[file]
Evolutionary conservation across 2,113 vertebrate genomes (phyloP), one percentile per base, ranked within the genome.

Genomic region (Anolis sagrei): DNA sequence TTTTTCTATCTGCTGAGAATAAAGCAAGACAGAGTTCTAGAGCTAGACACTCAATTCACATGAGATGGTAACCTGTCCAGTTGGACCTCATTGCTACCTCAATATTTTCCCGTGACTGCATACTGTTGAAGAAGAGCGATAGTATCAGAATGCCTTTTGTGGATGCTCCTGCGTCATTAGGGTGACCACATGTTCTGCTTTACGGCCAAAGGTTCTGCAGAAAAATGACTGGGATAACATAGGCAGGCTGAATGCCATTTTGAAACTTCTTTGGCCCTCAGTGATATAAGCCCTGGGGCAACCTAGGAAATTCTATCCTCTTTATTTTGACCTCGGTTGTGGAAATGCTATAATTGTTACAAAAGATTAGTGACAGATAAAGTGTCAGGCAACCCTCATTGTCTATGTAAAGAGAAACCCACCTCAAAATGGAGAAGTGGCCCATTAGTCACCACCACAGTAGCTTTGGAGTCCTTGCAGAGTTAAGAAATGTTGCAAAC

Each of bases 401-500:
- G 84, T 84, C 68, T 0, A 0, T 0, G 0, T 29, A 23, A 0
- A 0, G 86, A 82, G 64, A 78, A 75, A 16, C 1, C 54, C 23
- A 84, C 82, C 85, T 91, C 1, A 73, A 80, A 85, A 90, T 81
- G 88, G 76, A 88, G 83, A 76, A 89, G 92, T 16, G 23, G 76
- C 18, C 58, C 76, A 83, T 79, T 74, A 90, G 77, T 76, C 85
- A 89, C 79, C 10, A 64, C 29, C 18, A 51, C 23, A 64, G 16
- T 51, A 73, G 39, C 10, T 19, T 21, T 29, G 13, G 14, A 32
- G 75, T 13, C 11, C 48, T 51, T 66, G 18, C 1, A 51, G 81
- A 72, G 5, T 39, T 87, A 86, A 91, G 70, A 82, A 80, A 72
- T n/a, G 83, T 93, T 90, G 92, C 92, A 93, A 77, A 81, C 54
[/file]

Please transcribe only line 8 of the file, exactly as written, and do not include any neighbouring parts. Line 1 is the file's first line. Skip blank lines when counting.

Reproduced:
- C 18, C 58, C 76, A 83, T 79, T 74, A 90, G 77, T 76, C 85